Low income (<$750/month) places homebound older adults at increased risk for food insufficiency.85 More than 81% of food insufficient older adults had an income <$750/month, as did 73% of individuals identified as being at risk for food insufficiency. In this study of 279 homebound older adults, Sharkey found that being food insufficient was associated with lowest quartile of dietary intakes in energy, protein, calcium, magnesium, phosphorus, vitamin B6, folate, zinc, and vitamin A.85 In fact, the risk for lowest intake for multiple nutrients was much greater for food insufficient individuals. More than 55% of food insufficient persons and 35% of those at risk for food insufficiency consumed diets with the lowest quartile in at least two of four musculoskeletal nutrients (vitamin D, calcium, magnesium, and phosphorus) and at least five of 15 nutrients.85 In addition, homebound older adults with low income were more likely to remain food insufficient 1 year later or decline in food sufficiency.15,86 Many older adults with lowest incomes reported that they did not have enough food to eat or enough money for food.15 As a result, many adopted such practices as seeking free food, eating cheaper meals, or eating smaller meals.15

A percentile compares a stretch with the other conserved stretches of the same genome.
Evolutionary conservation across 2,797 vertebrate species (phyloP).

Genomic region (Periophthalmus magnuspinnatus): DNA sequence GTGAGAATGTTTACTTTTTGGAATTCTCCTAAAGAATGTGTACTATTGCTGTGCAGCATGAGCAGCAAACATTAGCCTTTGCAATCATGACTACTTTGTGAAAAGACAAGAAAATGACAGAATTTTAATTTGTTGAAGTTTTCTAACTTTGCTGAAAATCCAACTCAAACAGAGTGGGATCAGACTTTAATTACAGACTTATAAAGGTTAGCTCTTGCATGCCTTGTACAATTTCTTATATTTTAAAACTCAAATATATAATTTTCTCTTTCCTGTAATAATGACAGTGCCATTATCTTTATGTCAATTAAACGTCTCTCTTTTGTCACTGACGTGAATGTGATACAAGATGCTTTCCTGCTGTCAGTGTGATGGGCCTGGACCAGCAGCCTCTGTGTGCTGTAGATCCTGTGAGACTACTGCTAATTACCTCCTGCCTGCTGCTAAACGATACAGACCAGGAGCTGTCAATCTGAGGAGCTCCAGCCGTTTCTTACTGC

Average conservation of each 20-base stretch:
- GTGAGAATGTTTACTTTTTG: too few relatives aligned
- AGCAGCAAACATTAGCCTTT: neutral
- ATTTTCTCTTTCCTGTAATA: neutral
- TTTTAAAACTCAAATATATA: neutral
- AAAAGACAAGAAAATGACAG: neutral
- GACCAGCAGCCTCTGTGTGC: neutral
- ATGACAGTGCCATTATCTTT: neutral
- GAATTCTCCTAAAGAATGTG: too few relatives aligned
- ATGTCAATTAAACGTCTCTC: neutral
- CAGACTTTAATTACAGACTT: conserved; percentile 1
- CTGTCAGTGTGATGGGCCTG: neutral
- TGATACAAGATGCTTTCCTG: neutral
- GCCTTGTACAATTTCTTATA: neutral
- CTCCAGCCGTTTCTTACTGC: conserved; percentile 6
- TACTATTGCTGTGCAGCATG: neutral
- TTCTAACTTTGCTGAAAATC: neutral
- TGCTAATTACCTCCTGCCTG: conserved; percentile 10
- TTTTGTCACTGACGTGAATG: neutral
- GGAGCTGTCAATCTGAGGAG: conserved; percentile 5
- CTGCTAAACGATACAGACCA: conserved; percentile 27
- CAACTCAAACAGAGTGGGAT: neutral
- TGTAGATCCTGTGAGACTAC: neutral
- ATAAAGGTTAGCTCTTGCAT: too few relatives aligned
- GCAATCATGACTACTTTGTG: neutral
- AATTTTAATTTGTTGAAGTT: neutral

Association between Nutritional Status and Function
Though a considerable body of work describes poor nutritional status, there are limited characterizations of an association between nutritional status and functional disability.40,80–82,87–91
A variety of measures have been used to describe nutritional status in these studies, such as DETERMINE Checklist, body mass index (BMI), weight change, and dietary intake.